Trust & Estate Litigation
When a loved one passes away and their trust moves toward administration and distribution, disputes may quickly arise among the beneficiaries or between the beneficiaries and the trustee overseeing the administration. In many cases, such trust disputes can be as contentious as they are costly and destructive, and working through them to obtain an appropriate resolution will be essential to preserving the assets of the trust, as well as the relationships between beneficiaries who are often family.
At Walwick & Freed we are experienced at representing both beneficiaries and fiduciaries in trust disputes. While we are focused on advocating for our clients’ interests, minimizing their costs and helping them resolve their disputes outside of court is usually a parallel goal.
The appointed trustee – Many trust disputes arise because beneficiaries believe that the trustee is failing to live up to his fiduciary duties. In other words, these types of trust disputes are based on allegations that a trustee has breached his fiduciary duties. It’s important to point out here that, in some cases, an alleged breach of fiduciary duty may have been intentional on the part of the trustee (i.e., the trustee was deliberately trying to defraud the trust). In other cases, trustees who are inexperienced may make mistakes that unintentionally result in an alleged breach of fiduciary duties. Regardless of why fiduciary duties may have been breached, the fact is that, when such a breach has occurred and can be proven in court, beneficiaries can be entitled to compensatory damages.
The validity of the trust document – The bases of these types of trust disputes arise from contentions that a trust is not legally valid because at least one of the following factor is an issue:
The person who created the trust did not have the mental capacity or awareness to legally do so when the trust was developed.
Undue influence was exerted over the person who created the trust and, consequently, resulted in elements of the trust that are not aligned with the trustmaker’s true wishes.
The provisions of the trust are unclear, illegal or have been improperly interpreted by a trustee.
Representation is common in these Trust matters:
Compelling and settling accountings;
Issues relating to the duties of trustees, executors and fiduciaries;
Creditors Claims, whether seeking collection or negotiation and settling claims;
Partition of real property between beneficiaries;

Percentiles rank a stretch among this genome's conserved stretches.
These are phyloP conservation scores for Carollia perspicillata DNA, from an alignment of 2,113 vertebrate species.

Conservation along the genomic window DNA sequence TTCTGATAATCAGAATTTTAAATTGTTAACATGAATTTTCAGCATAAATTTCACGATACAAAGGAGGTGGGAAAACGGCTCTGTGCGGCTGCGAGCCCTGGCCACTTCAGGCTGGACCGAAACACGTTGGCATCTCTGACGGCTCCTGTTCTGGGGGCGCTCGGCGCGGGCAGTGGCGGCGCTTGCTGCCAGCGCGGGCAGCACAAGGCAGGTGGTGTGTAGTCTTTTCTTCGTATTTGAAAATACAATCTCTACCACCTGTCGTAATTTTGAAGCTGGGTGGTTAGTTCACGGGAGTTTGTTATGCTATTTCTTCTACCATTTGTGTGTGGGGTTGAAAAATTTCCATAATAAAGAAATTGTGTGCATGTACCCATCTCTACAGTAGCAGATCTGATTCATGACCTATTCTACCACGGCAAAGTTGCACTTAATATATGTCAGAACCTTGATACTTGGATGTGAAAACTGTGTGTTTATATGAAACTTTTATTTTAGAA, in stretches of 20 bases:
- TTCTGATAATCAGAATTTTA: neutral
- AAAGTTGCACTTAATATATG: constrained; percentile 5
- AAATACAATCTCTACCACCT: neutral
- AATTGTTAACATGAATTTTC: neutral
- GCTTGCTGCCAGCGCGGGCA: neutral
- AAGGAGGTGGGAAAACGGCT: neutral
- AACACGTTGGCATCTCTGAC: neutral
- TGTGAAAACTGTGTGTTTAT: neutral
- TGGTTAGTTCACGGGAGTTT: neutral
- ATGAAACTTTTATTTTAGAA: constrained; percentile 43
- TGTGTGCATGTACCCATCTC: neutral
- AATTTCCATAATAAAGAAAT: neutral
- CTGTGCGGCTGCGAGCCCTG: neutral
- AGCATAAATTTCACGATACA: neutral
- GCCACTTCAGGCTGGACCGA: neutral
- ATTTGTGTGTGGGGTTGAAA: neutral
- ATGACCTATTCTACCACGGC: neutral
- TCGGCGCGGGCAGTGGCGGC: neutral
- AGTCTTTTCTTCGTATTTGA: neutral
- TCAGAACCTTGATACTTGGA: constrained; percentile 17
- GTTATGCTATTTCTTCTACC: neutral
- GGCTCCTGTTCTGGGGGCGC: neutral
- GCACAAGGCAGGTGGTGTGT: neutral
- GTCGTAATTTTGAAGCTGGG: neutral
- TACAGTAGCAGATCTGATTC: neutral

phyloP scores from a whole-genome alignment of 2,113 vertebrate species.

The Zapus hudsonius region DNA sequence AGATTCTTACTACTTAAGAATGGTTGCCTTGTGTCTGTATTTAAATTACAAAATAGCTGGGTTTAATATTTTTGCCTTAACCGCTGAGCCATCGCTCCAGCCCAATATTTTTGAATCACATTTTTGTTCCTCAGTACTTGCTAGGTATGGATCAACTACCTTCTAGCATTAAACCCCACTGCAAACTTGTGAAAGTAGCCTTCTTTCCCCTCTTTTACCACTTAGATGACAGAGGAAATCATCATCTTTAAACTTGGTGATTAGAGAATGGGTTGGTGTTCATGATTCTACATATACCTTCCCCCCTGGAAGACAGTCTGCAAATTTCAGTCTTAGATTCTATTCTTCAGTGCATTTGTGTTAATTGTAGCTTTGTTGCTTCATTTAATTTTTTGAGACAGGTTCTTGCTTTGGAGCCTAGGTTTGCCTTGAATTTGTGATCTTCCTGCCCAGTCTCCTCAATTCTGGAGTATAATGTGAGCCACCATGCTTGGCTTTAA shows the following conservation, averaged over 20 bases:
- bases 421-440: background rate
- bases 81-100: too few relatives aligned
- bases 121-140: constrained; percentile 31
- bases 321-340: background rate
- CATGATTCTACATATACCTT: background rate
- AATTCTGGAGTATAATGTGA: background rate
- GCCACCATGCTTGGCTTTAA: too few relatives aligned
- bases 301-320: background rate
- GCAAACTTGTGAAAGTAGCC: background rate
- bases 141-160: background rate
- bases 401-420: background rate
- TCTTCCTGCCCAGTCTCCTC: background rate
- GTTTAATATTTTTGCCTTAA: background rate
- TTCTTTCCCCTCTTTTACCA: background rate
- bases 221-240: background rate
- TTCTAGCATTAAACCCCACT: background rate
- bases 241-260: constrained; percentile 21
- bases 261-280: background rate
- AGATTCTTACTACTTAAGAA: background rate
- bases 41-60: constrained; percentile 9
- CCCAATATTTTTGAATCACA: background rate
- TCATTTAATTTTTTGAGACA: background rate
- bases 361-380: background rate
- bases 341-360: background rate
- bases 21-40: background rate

Rights and interests of surviving spouses;
Title and ownership issues of real estate, securities, and other assets;
Surcharging fiduciaries that mismanage or squander trust assets;
Seek reimbursement for fiduciaries who expend their own funds to benefit an estate;
Remove a trustee or defend against efforts to remove a trustee;
Trust Contests or defense of such-contests;
Undue Influence (forcing someone to make a gift or will against their wishes) and lack of capacity Issues;
Probate litigation typically occurs when a will is created near death, or a dispute concerning distribution arises amongst the beneficiaries. In some situations, the dispute centers on the belief that the decedent executed the will while not of sound mind due to illness or mental incapacity.
Other causes of probate disputes include:
One or more beneficiaries not receiving the proper amount that is due under the will
Self-dealing by the executor affecting distribution
Claims that the decedent executed the will under undue influence
Breach of Fiduciary Duty
A fiduciary can be a trustee, personal representative, guardian or conservator who is charged under the law with special duties to care for another person's affairs. The fiduciary can be a family member, a bank or financial institution, a trust company, or a trusted friend. While professionals serving in these capacities will generally have a tremendous insight as to the duties and responsibilities that are attributed to a fiduciary, in many instances a fiduciary will be a family member or friend who does not have specialized training. The repercussions of what may be categorized as an intentional or unintentional act or lack of foresight can have devastating effects on the administration of an estate, trust or individual's assets, as well as personal liability for the fiduciary.
In cases where financial mismanagement or violations of fiduciary responsibility are involved, Walwick & Freed will work to achieve reasonable solutions either through litigation or negotiation in order to address issues of mismanagement or violations.